Instead, it’s a rather drab biopic about 1970s-era Formula One jerks that compete against each other in a high-speed pissing contest that totally leaves the audience out of the argument. In capable hands, this might have been an exciting, daring look inside this world, with the competitive nature of the drivers giving the viewer an actual emotional stake in the proceedings. But director Ron Howard isn’t the most capable of hands to deliver a product like that.
Sure, Howard may be one of America’s most endearing filmmakers, but that doesn’t mean he’s a great filmmaker. It just means he’s capable of putting a story on film that people don’t have to think about or invest in.
With partner Brian Grazer, they have singlehandedly turned moviemaking into an art-by-committee platform, delivering one Oscar-baiting crowd-pleaser after another that is as flat and soulless as a Dollar Menu McDouble. Then again, the McDouble is one of the best-selling burgers in the country, so people must love them.
The action starts almost immediately as the two main protagonists — cocky English sex-god James Lord and arrogant Austrian auto-geek Niki Lauda — bump into each other and just automatically hate each for no discernible reason, but it’s a constant near-homoerotic rivalry that lasts throughout the ’70s and feels about as long. They swap insults, skulk in their helmets, take it out on their significant others and shout at their pit-crew, with no real resonance as to why this is all that important, until the very tacked-on voice-over summary at the end that will cause many a filmgoer to throw their hands up to heaven, pleading, “Why didn’t you just tell me this at the beginning?”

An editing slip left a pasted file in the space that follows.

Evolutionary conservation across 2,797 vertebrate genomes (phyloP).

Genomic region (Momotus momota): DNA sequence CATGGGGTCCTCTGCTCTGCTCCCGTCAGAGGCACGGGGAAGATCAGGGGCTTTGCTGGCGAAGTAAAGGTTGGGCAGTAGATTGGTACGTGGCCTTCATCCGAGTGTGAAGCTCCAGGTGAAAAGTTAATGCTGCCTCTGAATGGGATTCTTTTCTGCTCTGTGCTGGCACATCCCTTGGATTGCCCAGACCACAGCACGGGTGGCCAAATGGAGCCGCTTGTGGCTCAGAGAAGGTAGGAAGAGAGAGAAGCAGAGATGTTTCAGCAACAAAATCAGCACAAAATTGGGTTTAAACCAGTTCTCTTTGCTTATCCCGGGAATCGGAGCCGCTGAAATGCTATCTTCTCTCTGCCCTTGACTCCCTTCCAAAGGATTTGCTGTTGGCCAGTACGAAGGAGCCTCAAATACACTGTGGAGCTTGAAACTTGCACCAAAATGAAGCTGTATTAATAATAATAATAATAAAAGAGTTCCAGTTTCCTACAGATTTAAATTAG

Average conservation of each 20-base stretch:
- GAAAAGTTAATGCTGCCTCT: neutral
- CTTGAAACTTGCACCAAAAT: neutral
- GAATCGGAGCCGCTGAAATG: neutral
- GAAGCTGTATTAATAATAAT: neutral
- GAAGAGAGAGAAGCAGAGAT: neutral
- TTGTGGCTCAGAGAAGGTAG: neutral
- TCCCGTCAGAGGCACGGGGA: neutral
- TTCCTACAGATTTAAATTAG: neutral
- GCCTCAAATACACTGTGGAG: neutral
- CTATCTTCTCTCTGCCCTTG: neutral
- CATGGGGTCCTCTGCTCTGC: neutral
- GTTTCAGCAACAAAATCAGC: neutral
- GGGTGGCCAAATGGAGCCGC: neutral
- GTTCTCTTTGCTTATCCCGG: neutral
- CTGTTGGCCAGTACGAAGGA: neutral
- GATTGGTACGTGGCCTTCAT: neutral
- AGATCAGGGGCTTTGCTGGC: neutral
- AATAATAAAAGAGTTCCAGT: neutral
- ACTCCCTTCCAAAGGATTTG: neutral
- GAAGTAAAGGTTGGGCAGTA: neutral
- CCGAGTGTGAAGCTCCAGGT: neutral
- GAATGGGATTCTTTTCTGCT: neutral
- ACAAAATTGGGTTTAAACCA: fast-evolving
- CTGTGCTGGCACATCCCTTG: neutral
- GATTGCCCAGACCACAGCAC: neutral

Chris Hemsworth, as Lord, acts exactly as if he has just walked off the set of the latest Thor flick and is taking his character with him; classically brash, overtly pelvic and exuding misplaced machismo, I’m actually surprised Lord didn’t take the time to thank Odin for his vehicular wins. On the other hand, as the studiously Teutonic Lauda, Daniel Brühl’s performance gives the film what little heart it has.
The main problem with Rush, however, isn’t Peter Morgan’s by-the-numbers script as much as it is the completely uninspired direction by Howard. In this age of charismatic nitro-boosted vehicles like the Fast and the Furious franchise, a director better know how to film racing action, and he better know how to film it right. Audiences are no longer pleased with being a passive driver; they want to be in the action, behind the wheel, burning rubber and clutching the stick-shift. Instead, Rush puts the audience in the stands, and in the cheap seats at that.
There’s no need to hurry out and see Rush. There’s actually more pulse-pounding excitement and overwrought drama in the drive to the theater than the actual movie could ever deliver.